Articles tagged racism

In ‘Go Set a Watchman’, Racism Is Resilient and Seductive

In Harper Lee’s dry run for To Kill a Mockingbird, it’s somehow less shocking that Atticus Finch is a racist but that his once-forceful daughter Scout is so powerless against him.

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The Nuclear Family Explodes in ‘Mislaid’

Nell Zink's characters represent and confront most of the "-isms" and phobias related to the “Other” that still plague not only the USA, but the entire world.

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‘Aquarius’ Complicates Racism in the 1960s and, Maybe, Today

For all its wearying focus on Charles Manson, the show has other, better ideas, including an acknowledgement, via an earnestly outraged NOI member, that black lives might matter.

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On Denaturing Racial Elements in Two ‘50s-era Films

Two fascinating bits of Americana, Black Gold and Face of Fire, are defined by racial themes, yet tackle the subject quite differently.

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Diasporic Memories of a Jewish Family

Strangers in a strange land has been the universal theme of the Jewish story. Roger Cohen's 'A Girl from Human Street' provides an emotional account of his family's diasporic journey.

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Why Are Critics Falling All Over Deepti Kapoor’s ‘A Bad Character’?

Too many reviews of this book universalise Idha’s experience and praise it for providing a window into the Indian woman’s experience. Which women would that be?

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‘Who We Be’ and the Optics of Culture, in Living Colors

Jeff Chang's cultural history tackles how race has played out across the last 50 years, and counting, of American culture.

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‘China Dolls’ Is Elegant, Lively, and for Some, Educational

Lisa See draws the difficulties of friendship among three women, complicated by impending world war and a racist society.

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Tomorrow Never Knows: Race and Anxiety in ‘Mad Men’

Like a smartly crafted advertisement, there is more to Mad Men than meets the eye. Amidst the forbidden affairs, heated pitches, and endlessly flowing libations, race relations have risen to prominence during the show's fifth season.

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What Is the Stereotypical ‘Real American?’

Picture such a creature in your mind and see how it compares to the one in mine: White. Well-fed. Armed. Christian. I’m seeing Boss Hogg in Bermuda shorts, Foghorn Leghorn in a business suit, Britney Spears in a monster truck.

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Not Gonna Lie: ‘The Hunger Games’, Twitter, and Reverse Victimization

Would it matter at all if Katniss Everdeen, a white teenager in the book The Hunger Games, had been portrayed in the film by a suitably teenage and female, black actor? For the young racists who have gone berserk on Twitter about the supporting character Rue being portrayed by an African-American actor, apparently the answer is yes.

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‘Dragon Age: Origins’ and A Few Notes on Class

In games, we always play as middle class. We just occasionally start out in peasant drag.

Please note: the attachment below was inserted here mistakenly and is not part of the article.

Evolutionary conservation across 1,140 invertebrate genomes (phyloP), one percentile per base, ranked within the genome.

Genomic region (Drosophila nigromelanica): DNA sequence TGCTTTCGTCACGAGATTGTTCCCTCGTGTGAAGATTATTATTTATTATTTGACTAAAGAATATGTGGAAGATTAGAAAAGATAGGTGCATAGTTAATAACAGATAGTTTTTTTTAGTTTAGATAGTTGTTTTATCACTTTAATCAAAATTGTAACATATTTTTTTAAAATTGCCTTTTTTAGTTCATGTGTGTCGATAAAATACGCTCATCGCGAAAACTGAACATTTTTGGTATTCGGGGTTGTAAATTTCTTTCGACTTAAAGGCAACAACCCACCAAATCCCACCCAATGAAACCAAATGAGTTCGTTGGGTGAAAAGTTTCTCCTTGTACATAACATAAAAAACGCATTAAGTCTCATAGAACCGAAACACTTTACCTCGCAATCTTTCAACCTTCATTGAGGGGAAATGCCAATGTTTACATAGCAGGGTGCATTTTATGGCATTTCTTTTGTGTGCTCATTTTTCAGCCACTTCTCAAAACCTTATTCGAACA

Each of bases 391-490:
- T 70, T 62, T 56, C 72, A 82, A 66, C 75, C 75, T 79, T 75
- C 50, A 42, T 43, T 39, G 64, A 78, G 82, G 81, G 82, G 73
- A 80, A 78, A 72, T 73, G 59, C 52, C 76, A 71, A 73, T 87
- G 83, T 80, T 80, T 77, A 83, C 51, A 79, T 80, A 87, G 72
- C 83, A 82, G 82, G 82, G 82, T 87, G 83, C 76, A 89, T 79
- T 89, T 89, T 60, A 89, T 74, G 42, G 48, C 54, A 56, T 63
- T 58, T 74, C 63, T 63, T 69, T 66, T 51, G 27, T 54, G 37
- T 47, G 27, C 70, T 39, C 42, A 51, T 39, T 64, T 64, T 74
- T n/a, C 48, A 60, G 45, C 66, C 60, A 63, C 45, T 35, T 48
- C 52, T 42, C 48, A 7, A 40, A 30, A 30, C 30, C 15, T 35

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26 Apr 2011 // 9:30 AM

The Civil War, the Freedom Rides, and national memory

The 50th anniversary of the Freedom Rides is upon us, and it should be quite a contrast to the 150th anniversary of the Civil War

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21 May 2010 // 6:01 AM

Starfleet Unitards for Women

Trekkie compilations and more cocoa in Starfleet to confront viewers with the show's embedded sexism.

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The Immortal Life of Henrietta Lacks by Rebecca Skloot

Racism and science collide in this devastating true story of a young woman, the tissue sample from her body that spawned a million-dollar industry, and the impact on her family.

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This New Year’s Eve Really Did End with a Bang

Nothing like spending New Year's Eve with couple of white guys pretending to be black guys during a war-time year worthy of blowing its own brains out.

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Each one, teach one goes the ole African adage. This gets reflected in many unconventional ways in Heroes.

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16 Oct 2008 // 11:00 PM

Why, Spike, Why?

For all of Spike Lee's status as the eternal Young Turk, he's also a moviemaker who came of age just a few years after the brat pack of Spielberg, Scorsese, de Palma, et al.

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30 Apr 2008 // 10:59 PM

The Race Card by Richard Thompson Ford

The Race Card brilliantly forces thinking on practices such as profiling to new levels of candor and complexity.

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State of Grace: How Buddhist Teachings Transformed a Maximum Security Prison in Alabama

In her new documentary, Jenny Phillips frames the daily, shackled grind of prisoners' lives with social injustices, but also investigates what it is like to be a prisoner doing hard time in the South choosing to practice guided Buddhist meditation techniques.

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//Mixed media
//Blogs

Truth and Other Restrictions: 'True Detective' - Episode 7 - "Black Maps and Motel Rooms"

// Channel Surfing

"Series creator Nic Pizzolatto constructs the entire season on a simple exchange: death seems to be the metaphysical wage of knowledge.

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